The Sharpsburg Cemetery mound is largely intact, and no in depth excavations have been conducted there.  More mounds were located between Sharpsburg and Bethel, toward Upper Blue Licks and along Flat Creek, but have all mainly been leveled off by farmers.  More mounds in Montgomery County are still slightly visible near Camargo on private land.  At a small country settlement known as Shannon, about twenty minutes west of Maysville, there is a mound in a cemetery.  Atop the mound are graves of early residents who were buried there before anyone realized the historical value the mound held.  No excavations can be performed there due to the burials, so it will always remain safe and unharmed.  Another mound is visible along Route 11 near Maysville almost to the intersection of the Double A Highway, in a field next to an large, white house.  In Mayslick, a large village site was discovered on what's called the Fox Farm Site and dates to the Fort Ancient People during the First Century A.D.  Burial mounds are present on the site, which is on private land, but listed on the Historic Registry. On Prickly Ash Creek just outside Owingsville, many artifacts have turned up in a field, but it's not known if the site once had a mound or if it was a hunting settlement.  The best known mound site in Kentucky is the Wickliffe Mounds in Ballard County.  At this location, a village of the Mississippian People thrived between 1100 and 1350 A.D.  Two large mounds and several smaller ones dot the grounds around the site, including an excavated mass burial grave site.  Wickliffe Mounds is a Kentucky State Historical Site and has a living history event to show visitors how the later era people lived from day to day.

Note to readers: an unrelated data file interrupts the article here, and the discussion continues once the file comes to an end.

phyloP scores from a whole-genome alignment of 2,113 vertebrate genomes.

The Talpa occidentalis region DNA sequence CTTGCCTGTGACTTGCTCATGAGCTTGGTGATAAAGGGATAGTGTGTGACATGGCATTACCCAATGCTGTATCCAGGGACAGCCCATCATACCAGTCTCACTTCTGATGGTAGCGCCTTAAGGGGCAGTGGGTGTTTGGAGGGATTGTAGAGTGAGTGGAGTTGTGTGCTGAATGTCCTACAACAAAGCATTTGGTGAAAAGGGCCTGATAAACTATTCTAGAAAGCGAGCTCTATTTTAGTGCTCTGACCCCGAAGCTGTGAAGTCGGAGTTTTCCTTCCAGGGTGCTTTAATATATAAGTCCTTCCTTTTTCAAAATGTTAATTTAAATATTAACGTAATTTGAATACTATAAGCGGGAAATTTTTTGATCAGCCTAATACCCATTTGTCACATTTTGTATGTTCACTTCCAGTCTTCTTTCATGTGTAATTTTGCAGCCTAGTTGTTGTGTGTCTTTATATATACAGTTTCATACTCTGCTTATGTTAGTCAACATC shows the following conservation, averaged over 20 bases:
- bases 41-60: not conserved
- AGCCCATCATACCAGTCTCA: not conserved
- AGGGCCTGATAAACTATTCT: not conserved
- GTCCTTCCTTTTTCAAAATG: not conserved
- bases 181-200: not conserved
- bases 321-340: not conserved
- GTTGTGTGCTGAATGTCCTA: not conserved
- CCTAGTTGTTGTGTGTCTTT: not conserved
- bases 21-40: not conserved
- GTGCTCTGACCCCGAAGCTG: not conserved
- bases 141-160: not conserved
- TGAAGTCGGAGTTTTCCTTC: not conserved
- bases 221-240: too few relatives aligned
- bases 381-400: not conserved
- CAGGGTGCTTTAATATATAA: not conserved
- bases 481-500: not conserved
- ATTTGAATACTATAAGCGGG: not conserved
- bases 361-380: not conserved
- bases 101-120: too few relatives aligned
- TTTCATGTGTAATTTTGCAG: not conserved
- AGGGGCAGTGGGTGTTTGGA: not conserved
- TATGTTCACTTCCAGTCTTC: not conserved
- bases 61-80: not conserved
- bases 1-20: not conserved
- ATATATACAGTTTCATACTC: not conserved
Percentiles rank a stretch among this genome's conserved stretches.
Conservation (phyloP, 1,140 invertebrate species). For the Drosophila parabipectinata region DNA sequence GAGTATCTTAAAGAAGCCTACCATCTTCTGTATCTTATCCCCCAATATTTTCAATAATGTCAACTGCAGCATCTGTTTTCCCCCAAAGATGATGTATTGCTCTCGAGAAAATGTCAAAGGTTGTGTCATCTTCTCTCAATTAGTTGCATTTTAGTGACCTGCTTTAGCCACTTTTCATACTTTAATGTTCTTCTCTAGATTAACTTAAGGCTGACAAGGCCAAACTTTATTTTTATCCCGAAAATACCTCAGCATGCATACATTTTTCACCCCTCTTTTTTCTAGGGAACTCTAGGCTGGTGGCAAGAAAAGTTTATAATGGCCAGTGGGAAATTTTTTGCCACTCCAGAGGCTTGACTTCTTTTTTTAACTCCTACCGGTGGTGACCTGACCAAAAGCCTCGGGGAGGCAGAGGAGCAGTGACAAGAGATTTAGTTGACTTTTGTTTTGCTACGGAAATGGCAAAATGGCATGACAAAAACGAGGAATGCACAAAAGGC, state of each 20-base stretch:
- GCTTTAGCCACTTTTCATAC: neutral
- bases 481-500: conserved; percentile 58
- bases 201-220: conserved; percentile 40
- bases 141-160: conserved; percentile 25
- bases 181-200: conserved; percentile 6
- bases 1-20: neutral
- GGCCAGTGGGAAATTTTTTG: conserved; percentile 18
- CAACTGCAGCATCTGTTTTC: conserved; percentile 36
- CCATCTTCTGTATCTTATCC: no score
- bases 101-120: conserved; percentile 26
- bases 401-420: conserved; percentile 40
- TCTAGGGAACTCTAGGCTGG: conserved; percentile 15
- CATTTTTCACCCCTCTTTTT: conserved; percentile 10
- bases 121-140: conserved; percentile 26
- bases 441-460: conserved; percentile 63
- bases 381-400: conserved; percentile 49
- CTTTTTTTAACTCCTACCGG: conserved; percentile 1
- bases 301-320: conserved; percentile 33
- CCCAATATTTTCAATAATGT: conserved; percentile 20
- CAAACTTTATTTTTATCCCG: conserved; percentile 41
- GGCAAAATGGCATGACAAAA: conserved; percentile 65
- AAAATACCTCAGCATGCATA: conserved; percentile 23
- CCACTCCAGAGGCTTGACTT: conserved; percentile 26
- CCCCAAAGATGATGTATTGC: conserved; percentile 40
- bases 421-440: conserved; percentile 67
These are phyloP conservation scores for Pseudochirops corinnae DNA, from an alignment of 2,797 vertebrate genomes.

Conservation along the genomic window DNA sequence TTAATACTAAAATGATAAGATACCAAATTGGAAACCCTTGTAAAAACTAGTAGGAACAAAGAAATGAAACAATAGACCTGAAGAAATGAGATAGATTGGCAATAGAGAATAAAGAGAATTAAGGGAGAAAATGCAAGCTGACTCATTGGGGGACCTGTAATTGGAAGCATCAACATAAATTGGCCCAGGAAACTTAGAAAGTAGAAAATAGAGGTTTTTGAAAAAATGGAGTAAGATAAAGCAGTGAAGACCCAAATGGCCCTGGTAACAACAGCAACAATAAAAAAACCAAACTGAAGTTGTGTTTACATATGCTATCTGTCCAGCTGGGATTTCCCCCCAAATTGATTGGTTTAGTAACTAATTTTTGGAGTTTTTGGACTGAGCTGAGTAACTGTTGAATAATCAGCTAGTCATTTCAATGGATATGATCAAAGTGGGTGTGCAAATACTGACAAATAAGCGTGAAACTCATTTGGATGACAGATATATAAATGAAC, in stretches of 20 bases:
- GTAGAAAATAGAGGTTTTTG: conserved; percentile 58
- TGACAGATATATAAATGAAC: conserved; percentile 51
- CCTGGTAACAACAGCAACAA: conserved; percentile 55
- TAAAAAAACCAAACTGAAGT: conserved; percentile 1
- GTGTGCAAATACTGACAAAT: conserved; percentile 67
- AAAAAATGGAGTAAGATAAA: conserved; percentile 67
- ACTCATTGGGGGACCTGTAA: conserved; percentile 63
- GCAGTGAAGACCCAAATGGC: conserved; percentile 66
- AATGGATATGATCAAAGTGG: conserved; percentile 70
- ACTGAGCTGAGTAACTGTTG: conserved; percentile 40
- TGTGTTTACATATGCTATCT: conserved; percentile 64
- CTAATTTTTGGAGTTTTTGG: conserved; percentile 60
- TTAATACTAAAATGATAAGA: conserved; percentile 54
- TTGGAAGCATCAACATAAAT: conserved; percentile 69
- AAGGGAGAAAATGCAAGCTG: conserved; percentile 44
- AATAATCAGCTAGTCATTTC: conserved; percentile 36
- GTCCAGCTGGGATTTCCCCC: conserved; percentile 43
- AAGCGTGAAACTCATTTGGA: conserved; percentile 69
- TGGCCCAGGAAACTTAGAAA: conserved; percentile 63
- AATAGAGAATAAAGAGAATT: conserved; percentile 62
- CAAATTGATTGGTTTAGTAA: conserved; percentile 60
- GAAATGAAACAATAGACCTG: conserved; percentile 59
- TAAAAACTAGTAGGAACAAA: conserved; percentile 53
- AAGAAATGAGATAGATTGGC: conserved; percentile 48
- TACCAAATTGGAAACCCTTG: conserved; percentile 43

Today, known and documented mound sites are protected by Federal Laws to preserve cultural and early American heritage.  While we may never know the true customs of the earliest people to inhabit Kentucky, we can piece together their ceremonial practices through these sites.  There are probably many more sites yet to be discovered, or realized, hidden along the ways or maybe even in plain sight.  Arrowheads, spears and other early native artifacts are highly sought after by collectors, but are the physical remnants of the first people to arrive in North America, and should be treated as precious relics.  The mounds were considered a sacred place for those early people, and should still be considered just as hallowed as they were thousands of years ago.

For information about the protection of Native American sites and artifacts, go to

For more information about Kentucky's Historic State Parks, go to


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  2. Hey Rob - great blog and excellent post! Would love to chat more about the prehistoric cultures of eastern Kentucky. Im an archaeologist specializing in the Late Prehistoric farm towns ("Fort Ancient" people) of the region. Their ancestors built the mounds you discuss here. You can reach me at mjdavidson at uky dot edu or

    Cya! Matt